The history of agronomy in Puławy
In 1862, following a decision of Count Aleksander Wielopolski, the Agronomic Institute was relocated from Marymont near Warsaw to Puławy. Consequently, Polytechnic, Agriculture and Forestry Institute was created, However, furthering of education and science were not the main reasons for the foundation of the institution.
A preemptive move
The actual motivation for the relocation was the Russian government’s will to dissipate the youth feared to be planning an uprising in Warsaw. Moving part of the students to a place away from the former capital of Poland was meant to stifle such tendencies. The Institute was placed in a palace vacated by the Czartoryscy family. The teaching equipment was transported from Marymont, while locally many farms were operating, and thus it became possible to combine the scientific theory and practice. Among people who knew how to benefit from such conditions was professor Teofil Cichocki, who organized a modern laboratory in Puławy. The lab offered testing of fodder, soil, fertilizers. It also analyzed the spring waters from Nałęczów and Busk.
After the outbreak of January Uprising in 1863, the students left Puławy and the classrooms were empty. Still, research continued and a few years later lectures could start again. However, in order to stifle the independence movement, in 1869 the school was renamed the Institute of Agriculture and Forestry by Russian Tzar Alexander II. Lessons were now conducted in Russian and the school admitted young students from the whole Russian Empire.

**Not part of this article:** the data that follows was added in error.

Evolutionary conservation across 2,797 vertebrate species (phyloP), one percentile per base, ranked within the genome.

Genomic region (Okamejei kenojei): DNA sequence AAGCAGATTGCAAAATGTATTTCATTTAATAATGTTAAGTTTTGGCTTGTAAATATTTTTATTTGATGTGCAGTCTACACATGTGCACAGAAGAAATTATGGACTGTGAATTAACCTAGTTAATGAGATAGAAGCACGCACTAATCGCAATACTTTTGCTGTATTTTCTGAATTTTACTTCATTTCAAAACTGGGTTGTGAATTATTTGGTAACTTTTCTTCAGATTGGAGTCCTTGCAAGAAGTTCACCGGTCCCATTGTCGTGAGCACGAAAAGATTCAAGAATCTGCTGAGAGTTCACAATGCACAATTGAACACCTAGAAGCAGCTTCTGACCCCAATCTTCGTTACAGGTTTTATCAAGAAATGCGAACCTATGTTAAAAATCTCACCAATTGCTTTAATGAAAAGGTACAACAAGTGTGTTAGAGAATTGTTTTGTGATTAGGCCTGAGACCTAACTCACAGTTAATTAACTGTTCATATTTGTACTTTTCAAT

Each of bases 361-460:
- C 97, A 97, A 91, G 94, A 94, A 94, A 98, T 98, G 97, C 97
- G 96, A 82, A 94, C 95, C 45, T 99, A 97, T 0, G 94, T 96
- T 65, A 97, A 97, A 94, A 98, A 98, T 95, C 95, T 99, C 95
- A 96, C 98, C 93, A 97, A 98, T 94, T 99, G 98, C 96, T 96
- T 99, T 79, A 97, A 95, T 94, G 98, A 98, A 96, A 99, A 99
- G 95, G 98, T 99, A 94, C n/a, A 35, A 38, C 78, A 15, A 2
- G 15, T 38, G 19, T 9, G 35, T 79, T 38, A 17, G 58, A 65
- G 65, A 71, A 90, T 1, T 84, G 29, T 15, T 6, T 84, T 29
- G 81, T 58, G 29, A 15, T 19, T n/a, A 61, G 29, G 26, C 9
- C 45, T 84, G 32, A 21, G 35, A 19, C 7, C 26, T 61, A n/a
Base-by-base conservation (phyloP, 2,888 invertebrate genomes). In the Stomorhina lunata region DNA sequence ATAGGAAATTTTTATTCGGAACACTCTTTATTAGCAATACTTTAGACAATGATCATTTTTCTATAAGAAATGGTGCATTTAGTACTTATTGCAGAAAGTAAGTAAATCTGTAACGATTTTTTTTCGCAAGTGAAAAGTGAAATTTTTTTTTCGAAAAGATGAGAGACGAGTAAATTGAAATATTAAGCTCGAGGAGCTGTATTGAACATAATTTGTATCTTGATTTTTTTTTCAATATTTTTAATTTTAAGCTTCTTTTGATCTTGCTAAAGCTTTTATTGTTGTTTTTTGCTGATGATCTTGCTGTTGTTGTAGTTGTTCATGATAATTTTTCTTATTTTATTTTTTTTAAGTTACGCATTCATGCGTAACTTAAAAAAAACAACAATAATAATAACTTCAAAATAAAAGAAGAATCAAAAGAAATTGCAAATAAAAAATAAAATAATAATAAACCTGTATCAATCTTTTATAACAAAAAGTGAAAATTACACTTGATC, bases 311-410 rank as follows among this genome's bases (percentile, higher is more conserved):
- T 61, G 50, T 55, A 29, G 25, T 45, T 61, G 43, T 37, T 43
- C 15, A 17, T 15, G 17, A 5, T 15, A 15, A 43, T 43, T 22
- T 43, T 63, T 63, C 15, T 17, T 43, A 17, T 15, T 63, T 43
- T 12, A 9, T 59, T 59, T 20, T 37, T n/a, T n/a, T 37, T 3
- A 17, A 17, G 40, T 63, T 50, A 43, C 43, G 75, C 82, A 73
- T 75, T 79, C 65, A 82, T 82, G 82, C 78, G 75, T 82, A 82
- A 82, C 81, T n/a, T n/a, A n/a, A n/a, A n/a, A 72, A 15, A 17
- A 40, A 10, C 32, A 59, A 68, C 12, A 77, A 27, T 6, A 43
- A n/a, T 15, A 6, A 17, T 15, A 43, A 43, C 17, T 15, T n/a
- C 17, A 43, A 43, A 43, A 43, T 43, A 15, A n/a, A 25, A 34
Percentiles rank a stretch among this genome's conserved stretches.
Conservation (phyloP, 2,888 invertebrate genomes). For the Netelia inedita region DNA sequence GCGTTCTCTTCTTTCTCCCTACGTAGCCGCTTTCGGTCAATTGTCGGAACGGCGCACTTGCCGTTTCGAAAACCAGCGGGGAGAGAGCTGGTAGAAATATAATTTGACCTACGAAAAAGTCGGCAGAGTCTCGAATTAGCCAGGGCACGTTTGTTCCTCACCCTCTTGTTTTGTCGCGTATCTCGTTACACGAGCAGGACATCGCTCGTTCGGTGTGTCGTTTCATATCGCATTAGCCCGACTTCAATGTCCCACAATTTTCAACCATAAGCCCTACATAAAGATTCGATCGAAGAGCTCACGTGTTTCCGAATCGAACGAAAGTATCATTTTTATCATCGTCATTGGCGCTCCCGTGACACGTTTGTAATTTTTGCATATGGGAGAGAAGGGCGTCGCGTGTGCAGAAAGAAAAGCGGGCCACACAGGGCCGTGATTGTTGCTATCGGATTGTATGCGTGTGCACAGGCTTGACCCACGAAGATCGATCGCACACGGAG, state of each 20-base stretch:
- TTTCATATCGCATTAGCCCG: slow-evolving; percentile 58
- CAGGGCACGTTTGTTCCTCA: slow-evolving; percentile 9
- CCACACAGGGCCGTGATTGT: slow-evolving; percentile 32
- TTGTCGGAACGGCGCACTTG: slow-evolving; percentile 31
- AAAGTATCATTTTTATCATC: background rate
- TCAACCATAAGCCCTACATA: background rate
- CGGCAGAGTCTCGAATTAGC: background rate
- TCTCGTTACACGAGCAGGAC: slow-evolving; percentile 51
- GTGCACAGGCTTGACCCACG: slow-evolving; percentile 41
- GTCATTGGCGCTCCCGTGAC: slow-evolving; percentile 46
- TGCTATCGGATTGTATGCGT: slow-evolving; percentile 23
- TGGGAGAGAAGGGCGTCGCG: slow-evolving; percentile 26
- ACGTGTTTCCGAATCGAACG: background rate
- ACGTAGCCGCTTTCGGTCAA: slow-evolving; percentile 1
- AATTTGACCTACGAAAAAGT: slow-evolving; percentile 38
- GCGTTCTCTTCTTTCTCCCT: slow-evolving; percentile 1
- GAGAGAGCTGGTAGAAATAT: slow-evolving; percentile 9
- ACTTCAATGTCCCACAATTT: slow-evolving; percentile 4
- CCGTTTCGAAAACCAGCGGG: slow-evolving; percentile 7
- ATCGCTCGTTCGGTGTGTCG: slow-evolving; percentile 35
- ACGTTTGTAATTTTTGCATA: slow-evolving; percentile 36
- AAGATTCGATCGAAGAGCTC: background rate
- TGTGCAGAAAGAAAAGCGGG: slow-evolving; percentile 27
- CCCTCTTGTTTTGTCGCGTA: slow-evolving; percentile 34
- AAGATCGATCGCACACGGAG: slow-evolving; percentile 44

What happened to the Institute
Fortunately, the government interference did not interrupt the development of the institution, which expanded its teaching facilities and initiated research in new fields. One example of such efforts was the first meteorological observatory on the former Polish territory, which was founded in 1871. Despite World Wars and other disruptions, the observatory has been functioning till this day.In 1893 the Institute regained full academic powers. Another milestone in the history of Puławy school was the foundation of the first Department of Soil Science in the world. After the war broke out in 1914, part of the Department’s staff and resources was moved to Kharkov. The Austrian authorities agreed that the remaining facilities be taken over by Agricultural Research Institute, but this institution did not educate students.